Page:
Do Essential Oils Influence the Viscosity of Surfactants?

Essential oils in surfactants.jpg

I have been working on a body wash made from a combination of non-ionic and amphoteric surfactants.  I added an essential oil fragrance made from palmarosa, geranium, lemon, rose, however, upon adding them, the viscosity of the gel decreased so that it went from a thick gel to a runny liquid. 

In order to find out why I decided to try and isolate the offending essential oil by doing some tests of each one; then decided that while I was at it, I might as well test other common essential oils to see what effect they have on my particular combination of detergents.  This, I hope, will save me a lot of time in the future.

The Experiment

For this experiment, I made a large batch of the bodywash and separated it into 20 x 20g lots, to which I added 0.2 (roughly 1%) of a single essential oil and left one as a control (something to compare them to.) I documented the initial reaction and observed what happened to them a few weeks later. I focused on two things: whether the essential oil changed the viscosity, and whether it turned the formula cloudy.

Please note, I do not have an equipment to fully analyse viscosity, so I did this by looking at each one in relation to the benchmark.

I created a code for each which is as follows:  

+++ = major increase in viscosity

++   = moderate increase in viscosity

+     = minor increase in viscosity

0 = no change

-     = minor loss of viscosity

- -   = moderate loss of viscosity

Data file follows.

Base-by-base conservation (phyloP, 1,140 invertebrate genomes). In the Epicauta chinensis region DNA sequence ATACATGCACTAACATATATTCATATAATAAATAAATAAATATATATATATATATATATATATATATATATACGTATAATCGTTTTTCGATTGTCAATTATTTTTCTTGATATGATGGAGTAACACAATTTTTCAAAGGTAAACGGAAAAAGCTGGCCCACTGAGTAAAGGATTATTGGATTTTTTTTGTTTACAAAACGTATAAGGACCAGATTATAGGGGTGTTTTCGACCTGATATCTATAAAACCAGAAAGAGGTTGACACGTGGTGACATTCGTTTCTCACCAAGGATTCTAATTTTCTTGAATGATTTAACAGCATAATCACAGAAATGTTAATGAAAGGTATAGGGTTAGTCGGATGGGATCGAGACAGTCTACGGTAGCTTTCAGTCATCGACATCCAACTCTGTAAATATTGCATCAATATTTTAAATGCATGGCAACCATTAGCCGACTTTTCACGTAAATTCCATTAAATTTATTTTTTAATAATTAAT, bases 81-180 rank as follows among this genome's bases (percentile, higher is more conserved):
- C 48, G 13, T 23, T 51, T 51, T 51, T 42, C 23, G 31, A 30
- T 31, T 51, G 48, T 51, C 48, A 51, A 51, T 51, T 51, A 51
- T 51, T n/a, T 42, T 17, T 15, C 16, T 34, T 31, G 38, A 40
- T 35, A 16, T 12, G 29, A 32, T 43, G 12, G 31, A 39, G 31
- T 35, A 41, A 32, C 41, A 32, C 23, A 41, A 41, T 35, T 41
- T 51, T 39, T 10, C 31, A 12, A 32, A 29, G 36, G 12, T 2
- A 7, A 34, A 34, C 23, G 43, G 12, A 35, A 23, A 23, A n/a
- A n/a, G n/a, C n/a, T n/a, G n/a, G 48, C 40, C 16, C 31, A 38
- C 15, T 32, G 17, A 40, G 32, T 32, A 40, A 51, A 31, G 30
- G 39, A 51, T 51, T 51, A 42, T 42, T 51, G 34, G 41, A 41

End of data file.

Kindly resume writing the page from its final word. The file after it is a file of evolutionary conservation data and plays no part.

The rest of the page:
- - - = major loss of viscosity

THYME ESSENTIAL OIL 85% carvacrol,
42% thymol,
59% borneol
23% p-cymene
- Slight loss in viscosity
No change to the first week,
still cloudy
SWEET ORANGE83-96% Limonene
1.7-3.1% β-myrcene
+ Increase in viscosity++ Viscosity Increase
Still Cloudy but 1/2 the jar
is clear.
Citrus x paradisi
84-95% Limonene
0.2-1.6% α-Pinene
0.4-1.0% Sabinene
+ Increase in viscosity
Cloudy and opaque
++ Increase in viscosity.
Still cloudy but 1/5th of the
jar is clear.
Boswellia Carterii
10-51% alpha-pinene
0-41.8% alpha-Phellandrene
6.0-21.9% Limonene
0-20.7% B-Myrcene
+ Initially got thicker in
consistency.  Cloudy
+ viscosity increase. Still Cloudy.
VANILLA77.2% Vanillin
5.6% 4-Hydroxybenzaldehyde
0 No change to viscosity
Colour clear but dark golden
0 Change to viscosity. Clear.
Rosmarinus officinalis L
0-57.7% 1,8-Cineole
2.5-35.8% alpha-Pinene
2.1-27.3% Camphor
- Initially slightly thinner than
0/+ change to viscosity/very slightly
thicker, clear solution.
Anthemis nobilis L
0-37.4% Isobutyl angelate
0-34.9% Butyl angelate
0-22.7% 3-Methylpentyl angelate
0-20.5% Isobutyl butyrate
+ Initially got thicker in viscosity
++ increase in viscosity, cloudy with 1/5
of blend still cloudy.
Mentha piperita L.
(average over different
19-54% Menthol
8-31% Menthone
22.1-31.6% Menthyl acetate
2.6-10.6% Neomenthol
-Viscosity visibly decreased instantly. -- Decrease in viscosity.
Still cloudy.
Cymbopogon martinii
74.5-81% Geraniol
0.5-10% Geranyl acetate
0.5-6.1% Farnesol
1.3-3.1% Linalool
---Viscosity very thin
-- quite runny texture.
Citrus x aurantium
48-71% Linalyl acetate
12.3-42.5% Linalool
0.4-8% (+)-Limonene
2.1-5.2% a-terpineol
1.9-3.4% Geranyl acetaTE
- Loss of viscosity
- Loss of viscosity
cloudy, but 1/5th clear

Pelargonium graveolens
35.5-39.1% Citronellol
9.2-10.1% Citronellyl formate
8.7-8.9% Geraniol
6.5-6.8% Guaia-6,9-diene
5.4-5.7% Isomenthone
3.6-3.9% Linalool
1.4-2.4% Menthone
-1 Loss viscosity and very
- 1 loss viscosity, maybe slightly
thinner than week one. Still cloudy.
Juniperus virginiana
21.1-38.0% a-Cedrene
21.3-23.4% Thujopsene
12.3-22.2% Cedrol
8.2-9.2% b-Cedrene
- Slightly thinner than benchmark.
- viscosity same as week 1, 1/3 jar is
still cloudy.

Cymbopogon flexuosus
65-90% Citral
30-36% Neral
36-55% Geranial
0.1-4% Geranyl acetate
0.2-7% Geraniol
- Initially thinned when added
to surfactant blend.